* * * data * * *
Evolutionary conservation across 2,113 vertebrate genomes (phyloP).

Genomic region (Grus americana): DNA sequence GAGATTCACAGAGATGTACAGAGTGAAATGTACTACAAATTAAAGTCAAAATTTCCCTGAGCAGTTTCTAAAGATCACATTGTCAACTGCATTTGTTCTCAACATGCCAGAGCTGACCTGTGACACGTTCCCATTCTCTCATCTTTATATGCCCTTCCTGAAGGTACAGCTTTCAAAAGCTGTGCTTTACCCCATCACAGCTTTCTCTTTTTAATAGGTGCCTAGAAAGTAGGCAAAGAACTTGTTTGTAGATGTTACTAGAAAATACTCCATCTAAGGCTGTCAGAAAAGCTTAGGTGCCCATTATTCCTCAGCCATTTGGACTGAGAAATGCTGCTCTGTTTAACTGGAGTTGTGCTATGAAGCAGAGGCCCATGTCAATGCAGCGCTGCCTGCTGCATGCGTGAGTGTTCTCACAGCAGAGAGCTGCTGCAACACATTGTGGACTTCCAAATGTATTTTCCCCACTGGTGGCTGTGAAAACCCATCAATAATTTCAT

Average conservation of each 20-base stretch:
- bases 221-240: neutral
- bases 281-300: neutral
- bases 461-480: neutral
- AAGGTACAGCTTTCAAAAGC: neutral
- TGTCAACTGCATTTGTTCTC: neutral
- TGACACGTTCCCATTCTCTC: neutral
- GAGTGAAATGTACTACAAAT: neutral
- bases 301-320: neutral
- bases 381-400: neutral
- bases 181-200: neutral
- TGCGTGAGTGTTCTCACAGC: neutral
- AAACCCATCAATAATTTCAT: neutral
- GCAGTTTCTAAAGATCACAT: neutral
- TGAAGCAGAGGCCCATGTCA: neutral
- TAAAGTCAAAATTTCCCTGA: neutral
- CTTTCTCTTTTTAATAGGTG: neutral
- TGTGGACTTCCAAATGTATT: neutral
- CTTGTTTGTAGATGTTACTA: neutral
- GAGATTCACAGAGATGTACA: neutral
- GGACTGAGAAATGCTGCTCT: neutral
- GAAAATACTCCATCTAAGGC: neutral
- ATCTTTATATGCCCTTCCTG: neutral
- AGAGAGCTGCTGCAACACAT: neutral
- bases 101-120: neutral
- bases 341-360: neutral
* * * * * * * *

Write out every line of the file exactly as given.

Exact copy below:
Evolutionary conservation across 2,113 vertebrate genomes (phyloP).

Genomic region (Grus americana): DNA sequence GAGATTCACAGAGATGTACAGAGTGAAATGTACTACAAATTAAAGTCAAAATTTCCCTGAGCAGTTTCTAAAGATCACATTGTCAACTGCATTTGTTCTCAACATGCCAGAGCTGACCTGTGACACGTTCCCATTCTCTCATCTTTATATGCCCTTCCTGAAGGTACAGCTTTCAAAAGCTGTGCTTTACCCCATCACAGCTTTCTCTTTTTAATAGGTGCCTAGAAAGTAGGCAAAGAACTTGTTTGTAGATGTTACTAGAAAATACTCCATCTAAGGCTGTCAGAAAAGCTTAGGTGCCCATTATTCCTCAGCCATTTGGACTGAGAAATGCTGCTCTGTTTAACTGGAGTTGTGCTATGAAGCAGAGGCCCATGTCAATGCAGCGCTGCCTGCTGCATGCGTGAGTGTTCTCACAGCAGAGAGCTGCTGCAACACATTGTGGACTTCCAAATGTATTTTCCCCACTGGTGGCTGTGAAAACCCATCAATAATTTCAT

Average conservation of each 20-base stretch:
- bases 221-240: neutral
- bases 281-300: neutral
- bases 461-480: neutral
- AAGGTACAGCTTTCAAAAGC: neutral
- TGTCAACTGCATTTGTTCTC: neutral
- TGACACGTTCCCATTCTCTC: neutral
- GAGTGAAATGTACTACAAAT: neutral
- bases 301-320: neutral
- bases 381-400: neutral
- bases 181-200: neutral
- TGCGTGAGTGTTCTCACAGC: neutral
- AAACCCATCAATAATTTCAT: neutral
- GCAGTTTCTAAAGATCACAT: neutral
- TGAAGCAGAGGCCCATGTCA: neutral
- TAAAGTCAAAATTTCCCTGA: neutral
- CTTTCTCTTTTTAATAGGTG: neutral
- TGTGGACTTCCAAATGTATT: neutral
- CTTGTTTGTAGATGTTACTA: neutral
- GAGATTCACAGAGATGTACA: neutral
- GGACTGAGAAATGCTGCTCT: neutral
- GAAAATACTCCATCTAAGGC: neutral
- ATCTTTATATGCCCTTCCTG: neutral
- AGAGAGCTGCTGCAACACAT: neutral
- bases 101-120: neutral
- bases 341-360: neutral